Since ChatGPT burst onto the scene last fall, developers of large language and other foundation models have raced to release new versions; the number of app developers building on top of the models has mushroomed; and companies large and small have considered—and reconsidered—approaches to integrating generative AI tools within their businesses. With these decisions has come a cascade of practical business risks, and copyright and copyright-adjacent issues have taken center stage. After all, if your marketing team’s Midjourney-like AI image generator outputs artwork later accused of infringement, who is ultimately responsible? And how can you mitigate that risk—through contractual indemnity? through guardrails deployed in your training process? through post-hoc content moderation?
- Alex Goranin, Intellectual Property Litigator, Duane Morris LLP
- Peter Henderson, Stanford University
- Jess Miers, Advocacy Counsel, Chamber of Progress
- Alex Rindels, Corporate Counsel, Jasper
#HelloWorld. In this issue, we head to Capitol Hill and summarize key takeaways from May’s Senate and House Judiciary subcommittee hearings on generative AI. We also visit California, to check in on the Writers Guild strike, and drop in on an online fan fiction community, the Omegaverse, to better understand the vast number of online data sources used in LLM training. Let’s stay smart together. (Subscribe to the mailing list to receive future issues.)
Printing press, atomic bomb—or something else? On consecutive days in mid-May, both Senate and House Judiciary subcommittees held the first of what they promised would be a series of hearings on generative AI regulation. The Senate session (full video here) focused on AI oversight more broadly, with OpenAI CEO Sam Altman’s earnest testimony capturing many a headline. The House proceeding (full video here) zeroed in on copyright issues—the “interoperability of AI and copyright law.”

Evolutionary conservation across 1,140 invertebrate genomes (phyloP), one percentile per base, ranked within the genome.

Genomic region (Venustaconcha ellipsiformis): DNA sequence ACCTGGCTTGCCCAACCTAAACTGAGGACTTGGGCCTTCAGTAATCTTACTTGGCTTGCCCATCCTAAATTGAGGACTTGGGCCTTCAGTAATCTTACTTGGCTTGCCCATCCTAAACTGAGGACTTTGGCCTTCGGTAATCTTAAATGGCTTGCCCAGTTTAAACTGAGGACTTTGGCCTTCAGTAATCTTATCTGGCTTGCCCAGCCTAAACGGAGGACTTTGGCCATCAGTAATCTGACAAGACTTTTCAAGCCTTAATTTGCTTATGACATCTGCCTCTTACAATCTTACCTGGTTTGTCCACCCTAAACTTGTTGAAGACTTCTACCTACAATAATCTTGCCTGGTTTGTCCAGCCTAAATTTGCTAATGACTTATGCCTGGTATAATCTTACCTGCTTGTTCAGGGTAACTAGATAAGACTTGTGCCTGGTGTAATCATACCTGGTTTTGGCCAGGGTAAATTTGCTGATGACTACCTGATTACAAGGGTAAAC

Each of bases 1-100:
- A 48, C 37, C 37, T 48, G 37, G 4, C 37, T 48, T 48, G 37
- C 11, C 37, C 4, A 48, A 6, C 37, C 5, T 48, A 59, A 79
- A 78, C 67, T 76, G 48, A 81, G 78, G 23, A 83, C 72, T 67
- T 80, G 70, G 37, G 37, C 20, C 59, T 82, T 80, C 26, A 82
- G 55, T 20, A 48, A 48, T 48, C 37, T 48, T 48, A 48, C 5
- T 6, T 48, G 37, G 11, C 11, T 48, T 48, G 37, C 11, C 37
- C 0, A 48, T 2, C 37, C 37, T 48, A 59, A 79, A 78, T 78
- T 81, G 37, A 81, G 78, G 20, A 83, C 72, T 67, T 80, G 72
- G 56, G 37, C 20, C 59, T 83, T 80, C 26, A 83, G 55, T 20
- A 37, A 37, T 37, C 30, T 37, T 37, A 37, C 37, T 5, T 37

We watched all five-plus hours of testimony so you don’t have to. Here are the core takeaways from the sessions: Continue reading “The AI Update | May 31, 2023”
from the Duane Morris Technology, Media & Telecom Group
#HelloWorld. Welcome to the first edition of The AI Update. Every other week, we’ll provide you with a curated summary of the most relevant, impactful legal developments in the world of AI. Let’s stay smart together.
Our mission: Since ChatGPT’s public launch last November, the onslaught of AI-related news has been daily and relentless. We’ve guided our clients one-on-one about legal developments, the knowns and unknowns, and what we see coming down the road. So much so that a centralized information exchange—this newsletter—feels like a logical next step. Why every two weeks and why only one page? So as not to continue the flood. What if you want more detail? Contact us individually and we’ll get you up to speed. There’s a lot of noise out there; we try to focus on the signal.
Regulatory activity in the U.S.: For now, two agencies have emerged as the most vocal in the AI space (at least in public). The Copyright Office released guidance on how to seek copyright protection for works created with generative-AI assistance. In short: a human author is required and any AI-tool use must be disclosed and disclaimed. The Office is also holding a series of public listening sessions on this and other related AI topics, like the use of copyrighted works to train AI models. The sessions start on April 19—stay tuned for highlights in future editions of The AI Update.